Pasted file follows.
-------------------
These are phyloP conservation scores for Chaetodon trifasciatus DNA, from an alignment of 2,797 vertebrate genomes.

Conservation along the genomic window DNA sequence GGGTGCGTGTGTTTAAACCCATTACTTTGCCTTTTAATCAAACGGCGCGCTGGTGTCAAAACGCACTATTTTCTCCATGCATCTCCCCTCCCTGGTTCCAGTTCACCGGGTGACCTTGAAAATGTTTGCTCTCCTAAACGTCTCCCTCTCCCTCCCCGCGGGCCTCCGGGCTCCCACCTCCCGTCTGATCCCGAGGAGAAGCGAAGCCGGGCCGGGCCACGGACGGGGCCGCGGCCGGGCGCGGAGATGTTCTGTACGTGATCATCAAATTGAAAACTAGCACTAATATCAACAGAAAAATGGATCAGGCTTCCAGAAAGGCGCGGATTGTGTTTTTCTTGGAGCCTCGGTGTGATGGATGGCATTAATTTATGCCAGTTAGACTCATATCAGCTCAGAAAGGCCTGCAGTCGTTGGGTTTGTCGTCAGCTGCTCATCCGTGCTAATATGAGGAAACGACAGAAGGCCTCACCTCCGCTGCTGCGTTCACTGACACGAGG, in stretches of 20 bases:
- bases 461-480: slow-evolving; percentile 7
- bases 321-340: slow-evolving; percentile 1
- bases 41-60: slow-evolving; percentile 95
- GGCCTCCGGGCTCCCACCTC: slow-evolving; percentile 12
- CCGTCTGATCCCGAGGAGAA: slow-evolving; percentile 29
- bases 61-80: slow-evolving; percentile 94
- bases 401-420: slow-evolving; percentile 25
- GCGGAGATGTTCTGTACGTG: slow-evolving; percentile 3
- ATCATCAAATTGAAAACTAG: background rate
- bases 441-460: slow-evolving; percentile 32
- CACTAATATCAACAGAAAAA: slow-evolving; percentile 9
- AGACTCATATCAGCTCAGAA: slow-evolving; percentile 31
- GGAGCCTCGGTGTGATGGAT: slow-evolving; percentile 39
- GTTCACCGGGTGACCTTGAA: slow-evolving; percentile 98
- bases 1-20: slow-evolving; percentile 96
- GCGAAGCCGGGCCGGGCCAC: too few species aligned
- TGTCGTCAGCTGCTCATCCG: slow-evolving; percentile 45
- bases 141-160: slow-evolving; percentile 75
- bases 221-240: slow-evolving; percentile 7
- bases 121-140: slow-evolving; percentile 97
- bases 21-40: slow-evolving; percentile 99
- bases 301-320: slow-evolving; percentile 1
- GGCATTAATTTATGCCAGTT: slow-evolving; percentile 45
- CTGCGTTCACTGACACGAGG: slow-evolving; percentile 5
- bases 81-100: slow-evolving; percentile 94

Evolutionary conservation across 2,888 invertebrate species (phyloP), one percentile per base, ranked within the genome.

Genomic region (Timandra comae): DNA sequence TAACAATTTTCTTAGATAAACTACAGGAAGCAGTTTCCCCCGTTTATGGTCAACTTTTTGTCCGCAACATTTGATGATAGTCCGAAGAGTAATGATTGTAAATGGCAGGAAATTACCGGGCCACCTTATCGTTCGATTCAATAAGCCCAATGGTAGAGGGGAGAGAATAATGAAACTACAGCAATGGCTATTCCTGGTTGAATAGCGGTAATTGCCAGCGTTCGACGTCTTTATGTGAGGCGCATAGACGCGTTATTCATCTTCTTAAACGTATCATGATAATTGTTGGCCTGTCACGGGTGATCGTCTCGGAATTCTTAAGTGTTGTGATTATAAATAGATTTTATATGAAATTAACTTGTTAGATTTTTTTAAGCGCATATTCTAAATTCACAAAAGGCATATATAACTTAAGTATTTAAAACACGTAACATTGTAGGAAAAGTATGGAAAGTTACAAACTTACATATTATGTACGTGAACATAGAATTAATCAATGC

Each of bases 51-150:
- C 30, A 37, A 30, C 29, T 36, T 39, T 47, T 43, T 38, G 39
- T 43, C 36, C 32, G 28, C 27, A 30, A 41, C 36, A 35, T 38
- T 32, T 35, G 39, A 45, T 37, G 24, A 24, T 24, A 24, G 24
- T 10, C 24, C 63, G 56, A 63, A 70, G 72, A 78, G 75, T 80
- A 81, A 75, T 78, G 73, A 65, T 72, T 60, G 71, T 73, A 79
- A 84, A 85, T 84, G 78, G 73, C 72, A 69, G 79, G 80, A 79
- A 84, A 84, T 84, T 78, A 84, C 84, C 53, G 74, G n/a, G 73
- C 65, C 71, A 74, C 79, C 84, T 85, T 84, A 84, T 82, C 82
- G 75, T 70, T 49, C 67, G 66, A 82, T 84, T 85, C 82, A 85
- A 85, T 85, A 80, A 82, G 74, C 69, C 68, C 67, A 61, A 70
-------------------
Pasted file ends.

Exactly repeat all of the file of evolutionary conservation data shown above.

These are phyloP conservation scores for Chaetodon trifasciatus DNA, from an alignment of 2,797 vertebrate genomes.

Conservation along the genomic window DNA sequence GGGTGCGTGTGTTTAAACCCATTACTTTGCCTTTTAATCAAACGGCGCGCTGGTGTCAAAACGCACTATTTTCTCCATGCATCTCCCCTCCCTGGTTCCAGTTCACCGGGTGACCTTGAAAATGTTTGCTCTCCTAAACGTCTCCCTCTCCCTCCCCGCGGGCCTCCGGGCTCCCACCTCCCGTCTGATCCCGAGGAGAAGCGAAGCCGGGCCGGGCCACGGACGGGGCCGCGGCCGGGCGCGGAGATGTTCTGTACGTGATCATCAAATTGAAAACTAGCACTAATATCAACAGAAAAATGGATCAGGCTTCCAGAAAGGCGCGGATTGTGTTTTTCTTGGAGCCTCGGTGTGATGGATGGCATTAATTTATGCCAGTTAGACTCATATCAGCTCAGAAAGGCCTGCAGTCGTTGGGTTTGTCGTCAGCTGCTCATCCGTGCTAATATGAGGAAACGACAGAAGGCCTCACCTCCGCTGCTGCGTTCACTGACACGAGG, in stretches of 20 bases:
- bases 461-480: slow-evolving; percentile 7
- bases 321-340: slow-evolving; percentile 1
- bases 41-60: slow-evolving; percentile 95
- GGCCTCCGGGCTCCCACCTC: slow-evolving; percentile 12
- CCGTCTGATCCCGAGGAGAA: slow-evolving; percentile 29
- bases 61-80: slow-evolving; percentile 94
- bases 401-420: slow-evolving; percentile 25
- GCGGAGATGTTCTGTACGTG: slow-evolving; percentile 3
- ATCATCAAATTGAAAACTAG: background rate
- bases 441-460: slow-evolving; percentile 32
- CACTAATATCAACAGAAAAA: slow-evolving; percentile 9
- AGACTCATATCAGCTCAGAA: slow-evolving; percentile 31
- GGAGCCTCGGTGTGATGGAT: slow-evolving; percentile 39
- GTTCACCGGGTGACCTTGAA: slow-evolving; percentile 98
- bases 1-20: slow-evolving; percentile 96
- GCGAAGCCGGGCCGGGCCAC: too few species aligned
- TGTCGTCAGCTGCTCATCCG: slow-evolving; percentile 45
- bases 141-160: slow-evolving; percentile 75
- bases 221-240: slow-evolving; percentile 7
- bases 121-140: slow-evolving; percentile 97
- bases 21-40: slow-evolving; percentile 99
- bases 301-320: slow-evolving; percentile 1
- GGCATTAATTTATGCCAGTT: slow-evolving; percentile 45
- CTGCGTTCACTGACACGAGG: slow-evolving; percentile 5
- bases 81-100: slow-evolving; percentile 94

Evolutionary conservation across 2,888 invertebrate species (phyloP), one percentile per base, ranked within the genome.

Genomic region (Timandra comae): DNA sequence TAACAATTTTCTTAGATAAACTACAGGAAGCAGTTTCCCCCGTTTATGGTCAACTTTTTGTCCGCAACATTTGATGATAGTCCGAAGAGTAATGATTGTAAATGGCAGGAAATTACCGGGCCACCTTATCGTTCGATTCAATAAGCCCAATGGTAGAGGGGAGAGAATAATGAAACTACAGCAATGGCTATTCCTGGTTGAATAGCGGTAATTGCCAGCGTTCGACGTCTTTATGTGAGGCGCATAGACGCGTTATTCATCTTCTTAAACGTATCATGATAATTGTTGGCCTGTCACGGGTGATCGTCTCGGAATTCTTAAGTGTTGTGATTATAAATAGATTTTATATGAAATTAACTTGTTAGATTTTTTTAAGCGCATATTCTAAATTCACAAAAGGCATATATAACTTAAGTATTTAAAACACGTAACATTGTAGGAAAAGTATGGAAAGTTACAAACTTACATATTATGTACGTGAACATAGAATTAATCAATGC

Each of bases 51-150:
- C 30, A 37, A 30, C 29, T 36, T 39, T 47, T 43, T 38, G 39
- T 43, C 36, C 32, G 28, C 27, A 30, A 41, C 36, A 35, T 38
- T 32, T 35, G 39, A 45, T 37, G 24, A 24, T 24, A 24, G 24
- T 10, C 24, C 63, G 56, A 63, A 70, G 72, A 78, G 75, T 80
- A 81, A 75, T 78, G 73, A 65, T 72, T 60, G 71, T 73, A 79
- A 84, A 85, T 84, G 78, G 73, C 72, A 69, G 79, G 80, A 79
- A 84, A 84, T 84, T 78, A 84, C 84, C 53, G 74, G n/a, G 73
- C 65, C 71, A 74, C 79, C 84, T 85, T 84, A 84, T 82, C 82
- G 75, T 70, T 49, C 67, G 66, A 82, T 84, T 85, C 82, A 85
- A 85, T 85, A 80, A 82, G 74, C 69, C 68, C 67, A 61, A 70